Bio Battery Turns Paper to Power
Published on April 25, 2016
When a glucose solution is poured into the white cubes, the Walkman begins to play. When an isotonic drink is poured in, a propeller starts to spin. In the summer of 2007, the Sony-developed bio battery was announced in newspapers, magazines, and TV reports, and evoked a strong response. Carbohydrates (glucose) are broken down to release energy and generate electricity.
This bio battery, which is based on mechanisms used in living organism, is not only friendly to the environment but also has great potential for use as an energy source.
This prototype bio battery has achieved the world’s highest power output of 50 mW*2 when employed for a passive type*1 system. These research results were published at the 234th American Chemical Society National Meeting & Exposition in August 2007 and earned respect from an academic point of view.
Sony successfully demonstrated bio battery powered music playback with a memory type Walkman and passive speakers (which operate on power supplied by the Walkman) by connecting four bio battery units in series. The case of this bio battery, which is made from an organic plastic (polylactate), is designed to be reminiscent of a living cell.
Plants create both carbohydrates and oxygen by photosynthesis from carbon dioxide and water. Animals take up those carbohydrates and oxygen and utilize them as an energy source and release carbon dioxide and water. Then this cycle starts again. Since the carbon dioxide is recycled in this system, the amount of carbon dioxide in the atmosphere does not increase. If electrical energy could be directly acquired from this cycle, we could obtain more environmentally friendly energy than that from fossil fuels. Furthermore, renewable energy sources such as glucose (which is present in plants and therefore abundantly available) have an extremely high energy density. One bowl of rice (about 100 grams) is equivalent to 160 kilocalories, which corresponds to the energy about 64 AA alkaline dry cells.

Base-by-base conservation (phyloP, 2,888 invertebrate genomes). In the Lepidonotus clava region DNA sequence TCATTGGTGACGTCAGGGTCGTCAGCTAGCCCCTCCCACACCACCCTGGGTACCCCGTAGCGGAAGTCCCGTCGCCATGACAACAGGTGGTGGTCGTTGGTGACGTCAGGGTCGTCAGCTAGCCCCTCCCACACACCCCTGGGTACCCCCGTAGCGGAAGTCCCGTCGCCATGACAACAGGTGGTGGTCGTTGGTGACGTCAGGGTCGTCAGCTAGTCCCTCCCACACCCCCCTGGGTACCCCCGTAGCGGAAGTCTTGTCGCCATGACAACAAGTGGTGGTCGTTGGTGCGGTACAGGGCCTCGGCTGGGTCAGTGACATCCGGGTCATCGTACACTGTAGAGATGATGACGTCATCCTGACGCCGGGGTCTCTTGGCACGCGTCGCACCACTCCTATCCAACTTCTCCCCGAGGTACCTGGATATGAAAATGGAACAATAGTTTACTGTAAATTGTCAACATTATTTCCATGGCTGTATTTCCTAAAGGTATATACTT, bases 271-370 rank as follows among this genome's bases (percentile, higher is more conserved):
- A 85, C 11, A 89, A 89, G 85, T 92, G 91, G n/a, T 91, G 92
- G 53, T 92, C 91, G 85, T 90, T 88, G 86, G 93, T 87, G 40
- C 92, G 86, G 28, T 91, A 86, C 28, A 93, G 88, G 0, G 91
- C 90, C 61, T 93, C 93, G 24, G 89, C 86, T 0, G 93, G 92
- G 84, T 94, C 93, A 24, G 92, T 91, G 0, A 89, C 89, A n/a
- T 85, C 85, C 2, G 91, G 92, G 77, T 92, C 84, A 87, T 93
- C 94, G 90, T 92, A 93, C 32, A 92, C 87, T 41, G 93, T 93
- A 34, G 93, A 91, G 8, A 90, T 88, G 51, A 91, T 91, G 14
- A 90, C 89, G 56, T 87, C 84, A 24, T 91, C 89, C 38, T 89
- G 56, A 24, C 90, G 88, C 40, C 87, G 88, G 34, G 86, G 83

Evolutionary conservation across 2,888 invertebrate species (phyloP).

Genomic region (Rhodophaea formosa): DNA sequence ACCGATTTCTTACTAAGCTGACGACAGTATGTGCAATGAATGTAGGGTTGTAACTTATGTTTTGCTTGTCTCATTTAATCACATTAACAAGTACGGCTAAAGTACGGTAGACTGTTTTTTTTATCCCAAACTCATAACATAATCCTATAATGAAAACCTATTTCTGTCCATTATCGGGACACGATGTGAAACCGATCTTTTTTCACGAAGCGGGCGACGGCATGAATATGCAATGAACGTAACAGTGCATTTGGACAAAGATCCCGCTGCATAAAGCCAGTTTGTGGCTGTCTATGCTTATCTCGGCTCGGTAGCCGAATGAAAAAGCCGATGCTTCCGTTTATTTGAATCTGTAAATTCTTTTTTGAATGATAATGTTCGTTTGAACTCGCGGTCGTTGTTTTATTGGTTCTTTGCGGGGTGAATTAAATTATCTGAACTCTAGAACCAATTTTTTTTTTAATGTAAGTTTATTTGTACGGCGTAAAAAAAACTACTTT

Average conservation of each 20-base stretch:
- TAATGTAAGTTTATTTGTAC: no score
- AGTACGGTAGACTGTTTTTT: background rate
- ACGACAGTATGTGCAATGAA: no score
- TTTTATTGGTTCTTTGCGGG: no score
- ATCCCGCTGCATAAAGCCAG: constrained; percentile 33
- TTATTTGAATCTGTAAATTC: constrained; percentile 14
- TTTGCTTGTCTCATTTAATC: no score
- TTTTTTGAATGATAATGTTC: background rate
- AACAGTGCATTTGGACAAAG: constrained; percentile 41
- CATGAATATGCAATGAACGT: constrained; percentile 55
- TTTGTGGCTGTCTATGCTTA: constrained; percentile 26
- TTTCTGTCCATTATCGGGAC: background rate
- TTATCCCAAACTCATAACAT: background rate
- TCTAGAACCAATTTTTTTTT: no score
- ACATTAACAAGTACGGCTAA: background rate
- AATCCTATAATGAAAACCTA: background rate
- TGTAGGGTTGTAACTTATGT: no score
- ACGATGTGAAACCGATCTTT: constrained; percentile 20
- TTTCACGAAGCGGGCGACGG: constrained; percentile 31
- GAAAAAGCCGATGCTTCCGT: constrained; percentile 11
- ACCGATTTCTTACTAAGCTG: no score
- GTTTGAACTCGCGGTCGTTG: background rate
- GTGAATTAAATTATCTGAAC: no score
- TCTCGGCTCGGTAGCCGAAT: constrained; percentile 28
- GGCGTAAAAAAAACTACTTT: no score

Therefore, this bio battery, which is based on Energy for activity, that is the ATP and thermal energy commonly used in the living organism, can be obtained from the exchange of the electrons and protons through these two enzymatic reactions. To take advantage of this living organism mechanism, the energy for activity from inside the organism must be removed outside the organism as electrical energy.
That is, when the electrons and protons move from enzyme to enzyme, it is necessary to extract just the electrons and divert them through a separate path. Thus Sony used an electron transport mediator so that electrons could be exchanged smoothly between the enzymes and the electrodes that are the entrance and exit to that detour. The principles of the bio battery are based on the energy conversion mechanism in living organisms. However, in order to create the bio battery, several technologies needed to be developed.
These include immobilization of enzymes that are normally incompatible with carbon and metal electrodes, electrode structures, and electrolytes. mechanisms used in living organisms, is not only friendly to the environment but is also likely to be of practical use as an energy source. Sony has focused on these advantages since 2001 and has developed an electrical power generation device that uses mechanisms similar to those in living organisms.
The Mechanism behind Bio Battery
Like a conventional fuel cell battery, Bio Battery basically consists of an anode, cathode, electrolyte and separator. However, Bio Battery has certain specific characteristics. First, biological enzymes are used as catalysts for the anode and cathode. Second, enzymes and electronic mediators (which transfer electrons between enzymes, and between enzymes and electrodes) are fixed on the anode and cathode.
Previous attempts of Bio-fuel cells
Several potential applications of BFCs have been reported or proposed in the literature for implantable devices, remote sensing and communication devices as a sustainable and renewable power source. However, there are no BFC design formats or templates that allow for the production of a working device with a size on the order of 1 cc, which are needed for several “real world” applications. An enzyme based BFC is very attractive, however it has been shown that electron ﬂow is too slow to make a viable fuel cell. This is due to the difﬁculty for enzymes to attain direct electrical contact with the electrodes of the cell and catalyze reactions effectively. The two largest obstacles with bio-fuel cells which must be overcome are increasing the power density and increasing the enzyme stability.